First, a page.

Special Issue of Constitutional Political Economy  on “Behavioral Approaches to Economic Governance”

Guest edited by Greg DeAngelo and Rustam Romaniuc

This year marks the tenth anniversary of Elinor Ostrom receiving the Nobel Prize in economics, along with Oliver E. Williamson, “for her analysis of economic governance, especially the commons.” In her work, Ostrom demonstrated, contrary to conventional thinking, that communities can self-organize. Examining dozens of real-world arrangements, Ostrom showed how diverse organizations and rules devised by community members help them avoid tragic outcomes without any regulation by state authorities or privatization. Her findings from the field and laboratory experiments challenged the core assumptions of microeconomics, as well as those of political economists. Moreover, this work has been seminal in generating new, innovative research. The aim of this special issue is to highlight advancements in spontaneous order and governance. We invite submissions that investigate the existence of multiple forms of governance for collective action from a behavioral perspective (empirically or theoretically). We particularly welcome original experimental work that takes a comparative perspective on self-governance. The special issue will appear in Constitutional Political Economy.

The submission deadline is March 1, 2020.

To be considered for publication in the special issue, please submit your manuscript online via Constitutional Political Economy’s online submission and editorial system, and select article type “Behavioral Approaches to Economic Governance”.

Special issue editors: Gregory DeAngelo (Claremont Graduate University) and Rustam Romaniuc (Claremont Graduate University). Should you have any questions, please contact Greg DeAngelo (gregory.deangelo@gmail.com) or Rustam Romaniuc (rustam.romaniuc@gmail.com) about the substance of the special issue.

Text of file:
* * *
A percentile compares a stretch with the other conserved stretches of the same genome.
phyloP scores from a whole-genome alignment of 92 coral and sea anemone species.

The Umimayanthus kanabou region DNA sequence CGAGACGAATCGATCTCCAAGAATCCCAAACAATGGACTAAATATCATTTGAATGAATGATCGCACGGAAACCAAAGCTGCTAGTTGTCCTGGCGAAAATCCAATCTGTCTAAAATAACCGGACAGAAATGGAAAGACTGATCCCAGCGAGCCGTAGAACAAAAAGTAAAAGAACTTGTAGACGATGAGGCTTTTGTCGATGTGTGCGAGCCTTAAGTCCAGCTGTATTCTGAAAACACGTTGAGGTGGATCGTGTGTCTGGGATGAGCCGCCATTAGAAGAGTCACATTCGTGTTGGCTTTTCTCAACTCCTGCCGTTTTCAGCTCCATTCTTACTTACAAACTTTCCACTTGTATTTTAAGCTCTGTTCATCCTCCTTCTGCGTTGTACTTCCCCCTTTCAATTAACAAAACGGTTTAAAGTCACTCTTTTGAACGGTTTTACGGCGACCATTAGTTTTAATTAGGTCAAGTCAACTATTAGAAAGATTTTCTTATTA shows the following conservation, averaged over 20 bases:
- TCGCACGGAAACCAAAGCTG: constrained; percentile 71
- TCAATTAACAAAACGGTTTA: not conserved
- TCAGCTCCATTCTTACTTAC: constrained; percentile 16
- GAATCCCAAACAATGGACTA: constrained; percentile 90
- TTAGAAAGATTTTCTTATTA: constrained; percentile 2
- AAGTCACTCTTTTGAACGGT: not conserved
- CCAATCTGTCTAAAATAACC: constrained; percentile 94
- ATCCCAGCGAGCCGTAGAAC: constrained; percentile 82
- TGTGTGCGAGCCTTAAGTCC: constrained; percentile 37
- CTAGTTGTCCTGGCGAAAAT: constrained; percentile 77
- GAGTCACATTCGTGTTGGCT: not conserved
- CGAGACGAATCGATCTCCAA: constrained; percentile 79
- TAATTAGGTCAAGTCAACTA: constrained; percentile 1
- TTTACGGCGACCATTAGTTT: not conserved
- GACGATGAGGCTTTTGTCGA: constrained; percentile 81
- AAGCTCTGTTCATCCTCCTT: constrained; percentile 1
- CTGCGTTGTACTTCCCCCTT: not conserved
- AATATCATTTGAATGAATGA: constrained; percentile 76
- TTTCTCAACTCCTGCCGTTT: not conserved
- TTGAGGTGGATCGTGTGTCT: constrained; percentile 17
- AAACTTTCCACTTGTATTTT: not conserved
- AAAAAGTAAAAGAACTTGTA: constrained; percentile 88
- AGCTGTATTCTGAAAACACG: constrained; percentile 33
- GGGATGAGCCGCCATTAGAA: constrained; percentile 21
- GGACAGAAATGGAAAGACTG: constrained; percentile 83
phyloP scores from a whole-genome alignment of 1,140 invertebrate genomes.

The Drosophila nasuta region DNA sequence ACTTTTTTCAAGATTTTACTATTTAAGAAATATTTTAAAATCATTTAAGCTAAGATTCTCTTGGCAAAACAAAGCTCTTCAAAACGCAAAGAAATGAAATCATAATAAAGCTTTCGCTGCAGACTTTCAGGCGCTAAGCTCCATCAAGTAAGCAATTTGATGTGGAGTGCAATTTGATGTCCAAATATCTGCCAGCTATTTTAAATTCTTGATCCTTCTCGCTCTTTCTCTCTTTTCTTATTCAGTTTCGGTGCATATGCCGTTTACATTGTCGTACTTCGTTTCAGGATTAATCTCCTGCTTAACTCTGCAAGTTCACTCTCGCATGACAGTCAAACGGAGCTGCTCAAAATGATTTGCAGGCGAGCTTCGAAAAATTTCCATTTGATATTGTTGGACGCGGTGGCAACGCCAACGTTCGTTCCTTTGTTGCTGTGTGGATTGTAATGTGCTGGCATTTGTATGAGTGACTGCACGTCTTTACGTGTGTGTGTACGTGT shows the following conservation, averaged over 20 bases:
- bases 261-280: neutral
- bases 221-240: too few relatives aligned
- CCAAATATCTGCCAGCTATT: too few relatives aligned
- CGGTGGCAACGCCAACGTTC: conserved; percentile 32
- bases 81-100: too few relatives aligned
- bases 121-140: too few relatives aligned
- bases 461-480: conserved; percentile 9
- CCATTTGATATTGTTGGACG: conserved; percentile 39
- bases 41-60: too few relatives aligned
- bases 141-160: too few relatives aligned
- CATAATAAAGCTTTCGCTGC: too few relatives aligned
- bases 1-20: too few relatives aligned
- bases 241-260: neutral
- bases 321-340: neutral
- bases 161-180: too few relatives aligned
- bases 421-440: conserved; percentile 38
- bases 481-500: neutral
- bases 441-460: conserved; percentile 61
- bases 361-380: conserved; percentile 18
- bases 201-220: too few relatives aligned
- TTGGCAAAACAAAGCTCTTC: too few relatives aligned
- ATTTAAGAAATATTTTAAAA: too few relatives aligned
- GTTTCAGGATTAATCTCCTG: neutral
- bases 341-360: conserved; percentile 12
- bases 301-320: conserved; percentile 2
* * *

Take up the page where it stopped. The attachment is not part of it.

Summer Empirical Workshop

This workshop is for students interested in training in contemporary methods for causal inference, behavioral and experimental economics, machine learning, and data collection. It is a fully funded experience at the beautiful campus of Claremont Graduate University. The workshops will bring together several experts in the quantitative social sciences. It is mostly a lecture format with break out sessions in Stata, R, and Python. By the end of the workshops we believe that students will have increased level their competency and understanding of empirical methods, which will enable them to build on their own research.

When: June 9-14, 2019
Where: Claremont Graduate University
Cost: Free (travel stipend of $500)
Application deadline: May 1, 2019
Click Here to Apply

Two-Day Dissertation Workshop

This workshop is for graduate students who are entering the dissertation phase that are interested in training in contemporary methods for causal inference, machine learning, and data collection. It is a fully funded experience at the beautiful campus of Claremont Graduate University. The workshops will bring together several experts in the quantitative social sciences.The first day is committed to the introduction of new content through lectures and running scripts in a collaborative setting. The second day is committed to advancing dissertation ideas into practical “next steps”.

When: December 12-13, 2019
Where: Claremont Graduate University
Cost: Free (travel stipend of $500)
Application deadline: October 1, 2019
Click Here to Apply